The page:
“Now, Lucky.” Walter rolled his eyes and heaved out a dramatic sigh. “Your teammates have your best interests at heart. If you made more of an effort to get along with them, you might discover they’re pretty decent people.”
Lucky snorted, Walter ignored him. “Bo graduated top of his class from Virginia College School of Pharmacy, and he completed his first assignment in record time.” Walter gave his best “Proud Papa” impersonation.
Lucky’s hackles rose. A guy on the job for less than two months already had Walter eating out of his hand? “Well, tell me about it, since I’ve been out of the loop this past month, babysitting idiots who deserve the reaming they’re gonna get.”
Bo sat his cup on the table, the better to have both hands free to gloat with. “Nothing much to tell. In fact, I found the whole exercise pretty unremarkable.”
The trick is to always make Walter sound like Walter, while keeping Bo and Lucky in context too. And as each new character is added, they, too, must have a unique voice. Even for minor roles.
Now that's you've gotten a feel for Lucky, let's take a look at another scene, the first with him in character:
“Pull out?” Bo worked hard and devoted long hours to the assignment. It seemed, after the “wannabes” of Diversion Prevention and Control put their collective asses on the line, the big boys intended to waltz right in and take over. While Lucky didn’t personally give a shit for himself, his partner deserved better, deserved the kudos taking Ryerson down would earn. Had he really insisted that they get Bo out of there a few days ago?
“What gives them the right to call the shots? We’ve been here from the get-go, busting our asses.”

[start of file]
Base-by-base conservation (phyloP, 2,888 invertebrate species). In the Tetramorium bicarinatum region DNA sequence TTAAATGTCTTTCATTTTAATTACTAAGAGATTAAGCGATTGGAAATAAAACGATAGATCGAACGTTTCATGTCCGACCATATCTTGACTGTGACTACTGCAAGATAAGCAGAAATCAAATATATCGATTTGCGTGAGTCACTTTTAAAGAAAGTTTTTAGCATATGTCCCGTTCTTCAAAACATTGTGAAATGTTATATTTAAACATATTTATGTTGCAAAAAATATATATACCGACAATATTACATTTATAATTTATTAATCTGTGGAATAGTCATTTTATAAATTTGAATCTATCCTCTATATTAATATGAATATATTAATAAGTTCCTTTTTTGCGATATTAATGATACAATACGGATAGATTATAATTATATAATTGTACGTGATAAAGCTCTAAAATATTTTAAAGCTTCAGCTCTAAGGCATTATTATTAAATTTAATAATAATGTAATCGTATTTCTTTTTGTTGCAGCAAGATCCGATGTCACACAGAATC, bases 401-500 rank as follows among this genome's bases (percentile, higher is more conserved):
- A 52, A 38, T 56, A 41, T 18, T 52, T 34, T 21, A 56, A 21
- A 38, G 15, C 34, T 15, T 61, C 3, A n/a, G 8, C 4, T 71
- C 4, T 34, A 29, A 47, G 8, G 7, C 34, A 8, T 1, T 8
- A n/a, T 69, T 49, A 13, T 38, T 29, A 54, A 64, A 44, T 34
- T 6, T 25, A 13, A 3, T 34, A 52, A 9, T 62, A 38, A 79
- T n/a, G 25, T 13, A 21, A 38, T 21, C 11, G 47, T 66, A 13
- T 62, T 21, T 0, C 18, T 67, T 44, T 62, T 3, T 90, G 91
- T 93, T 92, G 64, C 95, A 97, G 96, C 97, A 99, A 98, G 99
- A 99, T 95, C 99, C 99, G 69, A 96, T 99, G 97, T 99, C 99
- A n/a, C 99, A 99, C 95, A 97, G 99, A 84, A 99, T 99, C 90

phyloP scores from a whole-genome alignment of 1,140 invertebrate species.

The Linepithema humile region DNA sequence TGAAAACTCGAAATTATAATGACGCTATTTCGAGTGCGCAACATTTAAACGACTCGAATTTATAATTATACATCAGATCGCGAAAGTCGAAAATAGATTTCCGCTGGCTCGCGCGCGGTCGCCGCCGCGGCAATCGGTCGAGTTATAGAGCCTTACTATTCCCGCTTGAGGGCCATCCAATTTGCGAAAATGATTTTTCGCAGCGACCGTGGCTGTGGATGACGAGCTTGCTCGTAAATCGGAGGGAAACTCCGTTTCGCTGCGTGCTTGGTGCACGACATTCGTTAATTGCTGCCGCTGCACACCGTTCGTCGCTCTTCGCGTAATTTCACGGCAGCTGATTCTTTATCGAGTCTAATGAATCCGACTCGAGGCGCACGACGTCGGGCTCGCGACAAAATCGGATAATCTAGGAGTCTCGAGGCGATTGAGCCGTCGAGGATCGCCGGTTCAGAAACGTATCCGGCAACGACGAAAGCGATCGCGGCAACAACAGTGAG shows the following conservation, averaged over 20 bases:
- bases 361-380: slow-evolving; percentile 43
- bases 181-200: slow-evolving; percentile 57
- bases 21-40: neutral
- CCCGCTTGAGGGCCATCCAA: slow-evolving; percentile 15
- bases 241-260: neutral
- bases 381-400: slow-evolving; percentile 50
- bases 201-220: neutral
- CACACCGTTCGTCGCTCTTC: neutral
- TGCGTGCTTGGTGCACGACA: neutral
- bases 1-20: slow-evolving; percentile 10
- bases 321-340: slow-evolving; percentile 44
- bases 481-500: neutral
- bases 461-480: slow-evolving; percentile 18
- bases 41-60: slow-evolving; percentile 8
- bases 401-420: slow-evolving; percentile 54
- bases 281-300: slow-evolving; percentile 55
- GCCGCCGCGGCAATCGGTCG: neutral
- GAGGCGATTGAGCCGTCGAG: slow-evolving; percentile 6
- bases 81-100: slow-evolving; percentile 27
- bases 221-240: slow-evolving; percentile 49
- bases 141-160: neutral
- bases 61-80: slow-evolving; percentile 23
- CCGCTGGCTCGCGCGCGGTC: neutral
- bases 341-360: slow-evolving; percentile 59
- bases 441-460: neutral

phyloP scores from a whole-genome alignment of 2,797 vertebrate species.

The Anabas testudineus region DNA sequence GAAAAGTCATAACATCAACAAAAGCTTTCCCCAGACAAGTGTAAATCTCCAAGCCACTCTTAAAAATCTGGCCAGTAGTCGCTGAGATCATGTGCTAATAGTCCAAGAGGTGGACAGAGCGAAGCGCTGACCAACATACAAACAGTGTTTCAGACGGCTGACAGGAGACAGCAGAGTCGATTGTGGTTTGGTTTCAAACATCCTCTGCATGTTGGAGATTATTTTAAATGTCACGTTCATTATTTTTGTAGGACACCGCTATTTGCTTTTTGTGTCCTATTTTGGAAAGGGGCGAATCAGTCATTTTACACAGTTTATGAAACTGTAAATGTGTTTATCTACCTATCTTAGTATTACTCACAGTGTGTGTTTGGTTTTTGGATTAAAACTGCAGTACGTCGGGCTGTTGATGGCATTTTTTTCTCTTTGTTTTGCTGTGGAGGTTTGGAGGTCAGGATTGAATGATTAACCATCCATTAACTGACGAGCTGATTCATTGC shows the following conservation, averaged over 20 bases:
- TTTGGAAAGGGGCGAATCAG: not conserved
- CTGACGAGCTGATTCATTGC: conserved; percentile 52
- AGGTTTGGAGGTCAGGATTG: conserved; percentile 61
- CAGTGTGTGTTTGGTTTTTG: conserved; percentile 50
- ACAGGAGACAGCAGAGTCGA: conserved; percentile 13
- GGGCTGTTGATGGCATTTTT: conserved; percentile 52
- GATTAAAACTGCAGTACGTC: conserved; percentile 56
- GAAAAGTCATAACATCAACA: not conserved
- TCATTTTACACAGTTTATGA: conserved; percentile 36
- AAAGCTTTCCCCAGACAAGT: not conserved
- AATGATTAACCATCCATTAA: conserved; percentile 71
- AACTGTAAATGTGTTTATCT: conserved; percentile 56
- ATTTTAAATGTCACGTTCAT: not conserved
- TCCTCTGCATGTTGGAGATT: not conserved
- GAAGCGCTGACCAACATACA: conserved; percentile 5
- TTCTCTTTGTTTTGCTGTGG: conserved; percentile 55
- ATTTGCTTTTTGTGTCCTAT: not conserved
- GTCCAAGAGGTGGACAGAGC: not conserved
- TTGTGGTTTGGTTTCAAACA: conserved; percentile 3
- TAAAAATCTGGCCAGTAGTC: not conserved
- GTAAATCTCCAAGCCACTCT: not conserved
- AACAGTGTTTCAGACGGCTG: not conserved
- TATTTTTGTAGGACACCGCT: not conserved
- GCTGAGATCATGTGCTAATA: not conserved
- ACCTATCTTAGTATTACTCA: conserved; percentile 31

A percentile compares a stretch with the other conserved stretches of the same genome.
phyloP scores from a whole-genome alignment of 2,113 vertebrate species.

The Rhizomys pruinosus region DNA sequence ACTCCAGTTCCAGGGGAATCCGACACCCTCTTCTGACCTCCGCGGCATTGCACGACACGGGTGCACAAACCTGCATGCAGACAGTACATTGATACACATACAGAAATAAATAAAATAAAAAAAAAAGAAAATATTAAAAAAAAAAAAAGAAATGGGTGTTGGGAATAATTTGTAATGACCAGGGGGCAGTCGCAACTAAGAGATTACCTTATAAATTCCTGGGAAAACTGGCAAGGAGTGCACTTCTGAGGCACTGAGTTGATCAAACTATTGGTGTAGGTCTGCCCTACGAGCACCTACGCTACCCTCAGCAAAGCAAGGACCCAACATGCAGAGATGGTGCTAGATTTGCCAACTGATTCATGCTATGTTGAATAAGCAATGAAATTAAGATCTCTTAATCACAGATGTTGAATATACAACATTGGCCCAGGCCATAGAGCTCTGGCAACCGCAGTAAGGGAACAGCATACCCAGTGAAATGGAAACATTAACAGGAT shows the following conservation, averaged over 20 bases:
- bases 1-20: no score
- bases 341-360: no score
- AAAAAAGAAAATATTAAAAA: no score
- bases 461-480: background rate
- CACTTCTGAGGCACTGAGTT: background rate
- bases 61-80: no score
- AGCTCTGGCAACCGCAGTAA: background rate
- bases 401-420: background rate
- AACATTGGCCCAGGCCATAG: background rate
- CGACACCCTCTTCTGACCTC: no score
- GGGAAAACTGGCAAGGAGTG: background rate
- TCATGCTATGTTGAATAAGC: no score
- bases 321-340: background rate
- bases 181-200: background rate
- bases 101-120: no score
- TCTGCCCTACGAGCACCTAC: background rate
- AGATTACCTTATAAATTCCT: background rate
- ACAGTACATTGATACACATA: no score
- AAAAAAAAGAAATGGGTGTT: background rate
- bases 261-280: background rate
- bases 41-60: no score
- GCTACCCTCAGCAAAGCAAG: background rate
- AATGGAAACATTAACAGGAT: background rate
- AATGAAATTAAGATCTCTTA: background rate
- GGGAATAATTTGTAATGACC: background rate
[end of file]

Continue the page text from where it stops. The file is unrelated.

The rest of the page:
“We’ve done our job, gathered enough evidence to warrant a raid. We only waited long enough to put the other puzzle pieces in place. Regency Pharma, Rx Dispose, Ryerson Clinic—the nets are cast and about to be dragged in.”
Now with Lucky and Walter out of character:
“Pull out?” Bo had exhausted himself and devoted countless hours to the assignment. It seemed, after the “wannabes” of Diversion Prevention and Control risked themselves for the case, other agencies planned to swoop in and reap the benefits. While Lucky didn’t personally care for himself, his partner deserved better, deserved the accolades for proving the case against Doctor Ryerson. Had he honestly insisted that Walter reassign Bo a few days ago?
“What gives them the right to assume control of our case? We’ve been here from the start, working hard.”
“We’ve done our job, found enough shit to warrant a raid," Walter replied. "We only waited fucking long enough to see how bad they'd screw up. Regency Pharma, Rx Dispose, Ryerson Clinic—they're going down.”
Hee. Actually, that was fun. But I hope I made my point and clarified about characters' individuality, and how confusing it is for readers when they don't have distinct, consistent voices. Also, though characters may grow in the course of a story, an abrupt change in behavior will be noticed and likely labeled a "personality transplant", unless the protag has a life changing experience and does a believable about-face.